Millions of Americans are being forced to sit out every election thanks to felon disenfranchisement.
More than six million individuals across the U.S. experience Felony disenfranchisement, which means they have voter restrictions imposed on them because of a felony conviction. Disenfranchisement levels vary though, due to complicated and state-specific laws.
“There are two states where people never lose their right to vote, those were the states of Maine and Vermont, so actually people in prison can vote,” explained The Sentencing Project’s director of advocacy Nicole D. Porter. “There are other states such as Florida, Kentucky, Virginia, and Iowa where people lose their right to vote for life if they have a felony conviction unless the governor either pardons or restors their voting rights through some other process.”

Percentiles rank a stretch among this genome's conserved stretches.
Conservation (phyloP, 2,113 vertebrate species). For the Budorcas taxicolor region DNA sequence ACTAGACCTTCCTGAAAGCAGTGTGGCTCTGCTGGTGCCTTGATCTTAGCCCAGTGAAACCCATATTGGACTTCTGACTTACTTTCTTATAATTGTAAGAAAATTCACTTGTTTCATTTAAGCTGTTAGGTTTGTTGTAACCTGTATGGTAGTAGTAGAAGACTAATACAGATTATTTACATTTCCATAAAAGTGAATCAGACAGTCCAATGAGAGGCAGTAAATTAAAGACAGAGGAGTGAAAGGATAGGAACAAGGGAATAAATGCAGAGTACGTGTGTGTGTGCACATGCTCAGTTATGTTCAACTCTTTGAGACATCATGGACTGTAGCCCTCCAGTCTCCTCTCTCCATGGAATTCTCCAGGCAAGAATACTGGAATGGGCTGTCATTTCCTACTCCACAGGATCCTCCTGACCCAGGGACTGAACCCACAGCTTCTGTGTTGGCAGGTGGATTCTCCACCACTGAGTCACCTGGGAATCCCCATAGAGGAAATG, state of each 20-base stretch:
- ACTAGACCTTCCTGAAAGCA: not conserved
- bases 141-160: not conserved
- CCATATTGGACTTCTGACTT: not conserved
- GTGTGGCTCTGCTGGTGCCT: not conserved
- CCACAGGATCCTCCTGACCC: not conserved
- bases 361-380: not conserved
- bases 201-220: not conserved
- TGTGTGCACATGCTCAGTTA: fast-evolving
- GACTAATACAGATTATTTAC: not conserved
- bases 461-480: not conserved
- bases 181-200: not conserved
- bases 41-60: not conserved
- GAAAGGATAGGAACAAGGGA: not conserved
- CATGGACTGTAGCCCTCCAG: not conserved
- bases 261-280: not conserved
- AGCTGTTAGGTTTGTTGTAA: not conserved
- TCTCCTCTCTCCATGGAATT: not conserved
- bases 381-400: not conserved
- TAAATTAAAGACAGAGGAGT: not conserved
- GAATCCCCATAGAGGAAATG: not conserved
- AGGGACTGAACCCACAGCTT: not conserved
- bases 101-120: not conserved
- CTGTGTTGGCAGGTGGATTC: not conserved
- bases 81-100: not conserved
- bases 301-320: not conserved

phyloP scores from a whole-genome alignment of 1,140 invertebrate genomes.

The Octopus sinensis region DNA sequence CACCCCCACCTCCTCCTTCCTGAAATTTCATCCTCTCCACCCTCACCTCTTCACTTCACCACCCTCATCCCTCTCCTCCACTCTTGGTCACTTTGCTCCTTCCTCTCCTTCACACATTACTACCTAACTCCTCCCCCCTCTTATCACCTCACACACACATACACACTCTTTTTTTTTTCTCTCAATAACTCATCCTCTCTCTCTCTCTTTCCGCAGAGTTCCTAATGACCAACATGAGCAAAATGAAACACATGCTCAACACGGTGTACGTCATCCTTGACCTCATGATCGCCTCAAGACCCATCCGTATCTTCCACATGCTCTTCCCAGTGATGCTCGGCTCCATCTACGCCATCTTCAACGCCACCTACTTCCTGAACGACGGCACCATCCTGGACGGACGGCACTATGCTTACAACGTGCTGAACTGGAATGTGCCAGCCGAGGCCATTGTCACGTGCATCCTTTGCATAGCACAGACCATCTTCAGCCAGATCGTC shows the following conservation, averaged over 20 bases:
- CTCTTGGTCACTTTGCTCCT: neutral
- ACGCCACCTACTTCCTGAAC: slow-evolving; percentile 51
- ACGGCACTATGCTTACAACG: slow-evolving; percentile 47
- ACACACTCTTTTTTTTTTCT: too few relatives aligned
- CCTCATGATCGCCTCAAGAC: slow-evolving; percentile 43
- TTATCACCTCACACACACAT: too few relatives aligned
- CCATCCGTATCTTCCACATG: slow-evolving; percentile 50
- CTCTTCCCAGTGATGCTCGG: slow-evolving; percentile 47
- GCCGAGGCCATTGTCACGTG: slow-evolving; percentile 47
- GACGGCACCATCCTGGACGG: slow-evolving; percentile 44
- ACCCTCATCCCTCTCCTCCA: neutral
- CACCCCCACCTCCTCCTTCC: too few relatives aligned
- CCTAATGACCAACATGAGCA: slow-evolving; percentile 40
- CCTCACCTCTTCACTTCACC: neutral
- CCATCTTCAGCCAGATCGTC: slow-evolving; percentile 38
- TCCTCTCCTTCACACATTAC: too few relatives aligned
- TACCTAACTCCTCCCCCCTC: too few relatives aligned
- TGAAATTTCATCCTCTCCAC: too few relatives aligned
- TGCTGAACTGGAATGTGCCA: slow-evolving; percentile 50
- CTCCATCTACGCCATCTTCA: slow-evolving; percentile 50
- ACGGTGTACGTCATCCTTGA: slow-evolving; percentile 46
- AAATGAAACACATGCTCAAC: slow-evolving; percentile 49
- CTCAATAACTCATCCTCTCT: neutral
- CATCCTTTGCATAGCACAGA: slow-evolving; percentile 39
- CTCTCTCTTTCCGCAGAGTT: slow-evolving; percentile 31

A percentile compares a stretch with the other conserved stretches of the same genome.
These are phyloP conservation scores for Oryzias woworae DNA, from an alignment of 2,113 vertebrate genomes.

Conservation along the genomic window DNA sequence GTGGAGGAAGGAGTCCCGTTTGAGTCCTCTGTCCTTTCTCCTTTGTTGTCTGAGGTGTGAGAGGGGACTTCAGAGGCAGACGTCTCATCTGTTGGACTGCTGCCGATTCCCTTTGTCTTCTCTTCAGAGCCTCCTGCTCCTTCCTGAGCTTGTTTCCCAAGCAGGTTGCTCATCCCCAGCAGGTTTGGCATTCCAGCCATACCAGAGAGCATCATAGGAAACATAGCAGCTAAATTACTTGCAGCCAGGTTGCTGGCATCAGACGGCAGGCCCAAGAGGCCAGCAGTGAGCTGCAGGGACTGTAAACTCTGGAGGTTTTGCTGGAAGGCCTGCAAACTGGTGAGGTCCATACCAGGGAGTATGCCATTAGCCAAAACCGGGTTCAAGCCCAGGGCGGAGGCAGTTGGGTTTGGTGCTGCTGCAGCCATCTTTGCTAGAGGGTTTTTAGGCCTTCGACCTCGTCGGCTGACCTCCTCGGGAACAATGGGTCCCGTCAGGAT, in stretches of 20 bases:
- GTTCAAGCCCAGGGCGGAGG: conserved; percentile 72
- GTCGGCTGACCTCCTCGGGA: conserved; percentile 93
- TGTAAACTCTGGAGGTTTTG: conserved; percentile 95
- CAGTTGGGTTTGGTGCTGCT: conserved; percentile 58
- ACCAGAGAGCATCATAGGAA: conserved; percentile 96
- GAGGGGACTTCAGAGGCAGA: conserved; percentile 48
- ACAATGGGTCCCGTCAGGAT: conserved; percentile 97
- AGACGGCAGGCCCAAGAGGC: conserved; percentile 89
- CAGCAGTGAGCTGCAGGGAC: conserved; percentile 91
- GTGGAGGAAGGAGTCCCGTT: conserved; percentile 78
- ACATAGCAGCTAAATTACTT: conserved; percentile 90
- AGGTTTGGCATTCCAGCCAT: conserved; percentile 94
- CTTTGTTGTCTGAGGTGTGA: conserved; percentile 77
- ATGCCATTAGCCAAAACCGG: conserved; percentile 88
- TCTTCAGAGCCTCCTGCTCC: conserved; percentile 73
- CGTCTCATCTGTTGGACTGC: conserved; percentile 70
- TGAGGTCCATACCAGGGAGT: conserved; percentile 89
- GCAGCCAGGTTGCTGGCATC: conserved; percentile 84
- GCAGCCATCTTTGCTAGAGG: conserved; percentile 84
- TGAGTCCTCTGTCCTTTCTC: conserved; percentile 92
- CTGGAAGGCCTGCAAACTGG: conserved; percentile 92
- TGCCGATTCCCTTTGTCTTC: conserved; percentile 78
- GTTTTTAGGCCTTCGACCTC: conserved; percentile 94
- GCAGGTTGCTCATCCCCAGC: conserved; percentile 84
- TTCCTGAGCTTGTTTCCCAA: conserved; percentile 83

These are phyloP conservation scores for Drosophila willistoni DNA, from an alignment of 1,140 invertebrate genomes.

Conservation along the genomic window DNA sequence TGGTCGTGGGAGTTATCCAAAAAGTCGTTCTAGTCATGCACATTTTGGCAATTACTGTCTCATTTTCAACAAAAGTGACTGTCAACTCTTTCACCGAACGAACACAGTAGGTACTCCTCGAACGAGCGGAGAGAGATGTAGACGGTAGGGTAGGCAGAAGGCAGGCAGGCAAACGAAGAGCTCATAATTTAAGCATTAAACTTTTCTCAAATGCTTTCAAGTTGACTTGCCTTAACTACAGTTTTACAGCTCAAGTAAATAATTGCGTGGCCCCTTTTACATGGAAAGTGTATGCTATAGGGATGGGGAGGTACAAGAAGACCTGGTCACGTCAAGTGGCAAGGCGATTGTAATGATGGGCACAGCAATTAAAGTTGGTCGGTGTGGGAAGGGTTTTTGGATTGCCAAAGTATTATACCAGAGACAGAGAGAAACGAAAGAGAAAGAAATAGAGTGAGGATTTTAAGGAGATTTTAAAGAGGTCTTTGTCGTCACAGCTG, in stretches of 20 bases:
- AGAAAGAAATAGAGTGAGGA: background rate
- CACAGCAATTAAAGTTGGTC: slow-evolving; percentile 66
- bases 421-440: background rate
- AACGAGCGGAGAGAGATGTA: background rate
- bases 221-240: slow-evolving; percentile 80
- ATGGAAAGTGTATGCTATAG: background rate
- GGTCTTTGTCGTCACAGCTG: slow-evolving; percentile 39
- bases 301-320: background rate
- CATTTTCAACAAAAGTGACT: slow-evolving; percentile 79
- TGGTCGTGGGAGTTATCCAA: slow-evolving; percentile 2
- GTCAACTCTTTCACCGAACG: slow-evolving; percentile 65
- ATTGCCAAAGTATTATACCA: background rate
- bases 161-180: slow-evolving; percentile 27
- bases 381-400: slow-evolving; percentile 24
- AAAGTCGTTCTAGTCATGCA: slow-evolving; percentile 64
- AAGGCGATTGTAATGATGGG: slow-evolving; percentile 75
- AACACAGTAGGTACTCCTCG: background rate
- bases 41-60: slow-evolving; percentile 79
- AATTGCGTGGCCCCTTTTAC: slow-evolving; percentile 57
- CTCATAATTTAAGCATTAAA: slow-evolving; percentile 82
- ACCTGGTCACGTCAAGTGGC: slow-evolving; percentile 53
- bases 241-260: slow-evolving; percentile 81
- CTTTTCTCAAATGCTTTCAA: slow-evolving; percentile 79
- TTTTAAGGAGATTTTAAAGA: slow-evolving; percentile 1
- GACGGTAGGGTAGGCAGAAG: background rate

This November, Florida residents will vote on constitutional amendments to expand voting rights to convicted felons. If approved, people with prior felony convictions would have their voting rights automatically restored upon completion of all terms of sentence. The amendment would only apply to felons not convicted of murder or a felony sexual assault.
“These are going to be residents — and they are residents today — who pay taxes, they’re expected to be good neighbors, they’re expected to be good residents of their communities and support their families,” Porter said. “And they should also be allowed to vote and participate in inclusive democracy, these are folks who fully want to participate in the democratic institution and they should be allowed to because they’re expected to do a range of other things as part of the social contract.”